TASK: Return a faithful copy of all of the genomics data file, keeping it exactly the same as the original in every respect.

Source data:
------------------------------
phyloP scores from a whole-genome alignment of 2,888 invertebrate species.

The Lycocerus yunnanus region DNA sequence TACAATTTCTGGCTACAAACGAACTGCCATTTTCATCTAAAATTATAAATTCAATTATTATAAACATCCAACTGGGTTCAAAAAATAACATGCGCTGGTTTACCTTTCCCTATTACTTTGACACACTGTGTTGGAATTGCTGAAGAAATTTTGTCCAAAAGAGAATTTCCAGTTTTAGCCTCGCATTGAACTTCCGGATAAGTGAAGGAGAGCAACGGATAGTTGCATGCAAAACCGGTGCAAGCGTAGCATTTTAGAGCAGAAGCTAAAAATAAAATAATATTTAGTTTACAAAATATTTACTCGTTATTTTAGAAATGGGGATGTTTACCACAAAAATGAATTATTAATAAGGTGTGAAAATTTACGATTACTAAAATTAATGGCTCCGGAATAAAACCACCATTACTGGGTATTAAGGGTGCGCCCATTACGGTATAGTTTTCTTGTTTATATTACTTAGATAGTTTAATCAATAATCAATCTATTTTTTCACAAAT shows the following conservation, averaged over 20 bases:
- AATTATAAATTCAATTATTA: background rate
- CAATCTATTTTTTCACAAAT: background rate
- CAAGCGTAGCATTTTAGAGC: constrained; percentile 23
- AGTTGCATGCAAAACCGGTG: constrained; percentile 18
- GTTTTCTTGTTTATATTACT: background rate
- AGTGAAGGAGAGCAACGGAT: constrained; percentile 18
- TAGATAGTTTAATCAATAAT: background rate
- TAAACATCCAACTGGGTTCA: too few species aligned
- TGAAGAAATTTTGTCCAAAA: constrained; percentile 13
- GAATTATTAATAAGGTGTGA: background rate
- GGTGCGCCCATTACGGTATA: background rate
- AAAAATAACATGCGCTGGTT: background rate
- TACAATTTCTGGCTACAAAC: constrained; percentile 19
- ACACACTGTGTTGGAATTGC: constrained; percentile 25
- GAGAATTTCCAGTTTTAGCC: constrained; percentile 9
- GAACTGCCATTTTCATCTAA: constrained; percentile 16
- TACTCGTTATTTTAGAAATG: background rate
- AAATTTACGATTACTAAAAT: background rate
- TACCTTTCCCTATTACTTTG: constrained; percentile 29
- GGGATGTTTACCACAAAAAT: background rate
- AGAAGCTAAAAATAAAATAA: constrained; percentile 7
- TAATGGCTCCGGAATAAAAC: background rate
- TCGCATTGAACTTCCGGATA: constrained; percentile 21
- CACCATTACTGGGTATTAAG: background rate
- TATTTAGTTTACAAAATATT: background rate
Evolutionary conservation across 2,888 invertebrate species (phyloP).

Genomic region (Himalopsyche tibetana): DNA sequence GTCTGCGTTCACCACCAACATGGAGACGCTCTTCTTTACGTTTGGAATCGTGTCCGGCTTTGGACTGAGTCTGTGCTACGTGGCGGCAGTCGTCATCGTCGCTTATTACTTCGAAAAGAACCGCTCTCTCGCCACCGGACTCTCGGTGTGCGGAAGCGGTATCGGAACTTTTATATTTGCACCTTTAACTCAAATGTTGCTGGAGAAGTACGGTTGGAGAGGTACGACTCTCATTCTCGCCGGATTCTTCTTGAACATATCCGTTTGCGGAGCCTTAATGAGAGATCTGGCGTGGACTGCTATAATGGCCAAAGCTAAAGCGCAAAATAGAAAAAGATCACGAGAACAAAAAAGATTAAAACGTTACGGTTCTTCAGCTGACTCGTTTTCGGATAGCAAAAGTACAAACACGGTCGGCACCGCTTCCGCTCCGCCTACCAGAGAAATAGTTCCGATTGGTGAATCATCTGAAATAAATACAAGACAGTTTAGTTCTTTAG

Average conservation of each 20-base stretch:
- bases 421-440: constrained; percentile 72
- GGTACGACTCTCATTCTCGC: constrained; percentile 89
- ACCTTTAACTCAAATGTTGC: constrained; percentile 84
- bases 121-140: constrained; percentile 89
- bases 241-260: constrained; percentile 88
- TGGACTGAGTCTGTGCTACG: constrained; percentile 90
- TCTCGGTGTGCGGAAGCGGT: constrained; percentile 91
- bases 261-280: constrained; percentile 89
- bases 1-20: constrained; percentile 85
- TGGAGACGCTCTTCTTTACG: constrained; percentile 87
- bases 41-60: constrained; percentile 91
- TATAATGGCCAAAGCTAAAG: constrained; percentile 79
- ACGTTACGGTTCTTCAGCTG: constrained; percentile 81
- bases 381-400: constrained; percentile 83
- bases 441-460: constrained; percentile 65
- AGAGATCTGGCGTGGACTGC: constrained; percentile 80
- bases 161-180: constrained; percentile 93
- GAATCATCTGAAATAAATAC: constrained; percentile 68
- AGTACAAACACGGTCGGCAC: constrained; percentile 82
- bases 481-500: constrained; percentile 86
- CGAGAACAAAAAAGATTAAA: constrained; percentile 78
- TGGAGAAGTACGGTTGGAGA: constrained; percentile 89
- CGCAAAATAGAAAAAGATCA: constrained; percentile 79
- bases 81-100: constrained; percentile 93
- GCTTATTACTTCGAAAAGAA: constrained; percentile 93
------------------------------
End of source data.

phyloP scores from a whole-genome alignment of 2,888 invertebrate species.

The Lycocerus yunnanus region DNA sequence TACAATTTCTGGCTACAAACGAACTGCCATTTTCATCTAAAATTATAAATTCAATTATTATAAACATCCAACTGGGTTCAAAAAATAACATGCGCTGGTTTACCTTTCCCTATTACTTTGACACACTGTGTTGGAATTGCTGAAGAAATTTTGTCCAAAAGAGAATTTCCAGTTTTAGCCTCGCATTGAACTTCCGGATAAGTGAAGGAGAGCAACGGATAGTTGCATGCAAAACCGGTGCAAGCGTAGCATTTTAGAGCAGAAGCTAAAAATAAAATAATATTTAGTTTACAAAATATTTACTCGTTATTTTAGAAATGGGGATGTTTACCACAAAAATGAATTATTAATAAGGTGTGAAAATTTACGATTACTAAAATTAATGGCTCCGGAATAAAACCACCATTACTGGGTATTAAGGGTGCGCCCATTACGGTATAGTTTTCTTGTTTATATTACTTAGATAGTTTAATCAATAATCAATCTATTTTTTCACAAAT shows the following conservation, averaged over 20 bases:
- AATTATAAATTCAATTATTA: background rate
- CAATCTATTTTTTCACAAAT: background rate
- CAAGCGTAGCATTTTAGAGC: constrained; percentile 23
- AGTTGCATGCAAAACCGGTG: constrained; percentile 18
- GTTTTCTTGTTTATATTACT: background rate
- AGTGAAGGAGAGCAACGGAT: constrained; percentile 18
- TAGATAGTTTAATCAATAAT: background rate
- TAAACATCCAACTGGGTTCA: too few species aligned
- TGAAGAAATTTTGTCCAAAA: constrained; percentile 13
- GAATTATTAATAAGGTGTGA: background rate
- GGTGCGCCCATTACGGTATA: background rate
- AAAAATAACATGCGCTGGTT: background rate
- TACAATTTCTGGCTACAAAC: constrained; percentile 19
- ACACACTGTGTTGGAATTGC: constrained; percentile 25
- GAGAATTTCCAGTTTTAGCC: constrained; percentile 9
- GAACTGCCATTTTCATCTAA: constrained; percentile 16
- TACTCGTTATTTTAGAAATG: background rate
- AAATTTACGATTACTAAAAT: background rate
- TACCTTTCCCTATTACTTTG: constrained; percentile 29
- GGGATGTTTACCACAAAAAT: background rate
- AGAAGCTAAAAATAAAATAA: constrained; percentile 7
- TAATGGCTCCGGAATAAAAC: background rate
- TCGCATTGAACTTCCGGATA: constrained; percentile 21
- CACCATTACTGGGTATTAAG: background rate
- TATTTAGTTTACAAAATATT: background rate
Evolutionary conservation across 2,888 invertebrate species (phyloP).

Genomic region (Himalopsyche tibetana): DNA sequence GTCTGCGTTCACCACCAACATGGAGACGCTCTTCTTTACGTTTGGAATCGTGTCCGGCTTTGGACTGAGTCTGTGCTACGTGGCGGCAGTCGTCATCGTCGCTTATTACTTCGAAAAGAACCGCTCTCTCGCCACCGGACTCTCGGTGTGCGGAAGCGGTATCGGAACTTTTATATTTGCACCTTTAACTCAAATGTTGCTGGAGAAGTACGGTTGGAGAGGTACGACTCTCATTCTCGCCGGATTCTTCTTGAACATATCCGTTTGCGGAGCCTTAATGAGAGATCTGGCGTGGACTGCTATAATGGCCAAAGCTAAAGCGCAAAATAGAAAAAGATCACGAGAACAAAAAAGATTAAAACGTTACGGTTCTTCAGCTGACTCGTTTTCGGATAGCAAAAGTACAAACACGGTCGGCACCGCTTCCGCTCCGCCTACCAGAGAAATAGTTCCGATTGGTGAATCATCTGAAATAAATACAAGACAGTTTAGTTCTTTAG

Average conservation of each 20-base stretch:
- bases 421-440: constrained; percentile 72
- GGTACGACTCTCATTCTCGC: constrained; percentile 89
- ACCTTTAACTCAAATGTTGC: constrained; percentile 84
- bases 121-140: constrained; percentile 89
- bases 241-260: constrained; percentile 88
- TGGACTGAGTCTGTGCTACG: constrained; percentile 90
- TCTCGGTGTGCGGAAGCGGT: constrained; percentile 91
- bases 261-280: constrained; percentile 89
- bases 1-20: constrained; percentile 85
- TGGAGACGCTCTTCTTTACG: constrained; percentile 87
- bases 41-60: constrained; percentile 91
- TATAATGGCCAAAGCTAAAG: constrained; percentile 79
- ACGTTACGGTTCTTCAGCTG: constrained; percentile 81
- bases 381-400: constrained; percentile 83
- bases 441-460: constrained; percentile 65
- AGAGATCTGGCGTGGACTGC: constrained; percentile 80
- bases 161-180: constrained; percentile 93
- GAATCATCTGAAATAAATAC: constrained; percentile 68
- AGTACAAACACGGTCGGCAC: constrained; percentile 82
- bases 481-500: constrained; percentile 86
- CGAGAACAAAAAAGATTAAA: constrained; percentile 78
- TGGAGAAGTACGGTTGGAGA: constrained; percentile 89
- CGCAAAATAGAAAAAGATCA: constrained; percentile 79
- bases 81-100: constrained; percentile 93
- GCTTATTACTTCGAAAAGAA: constrained; percentile 93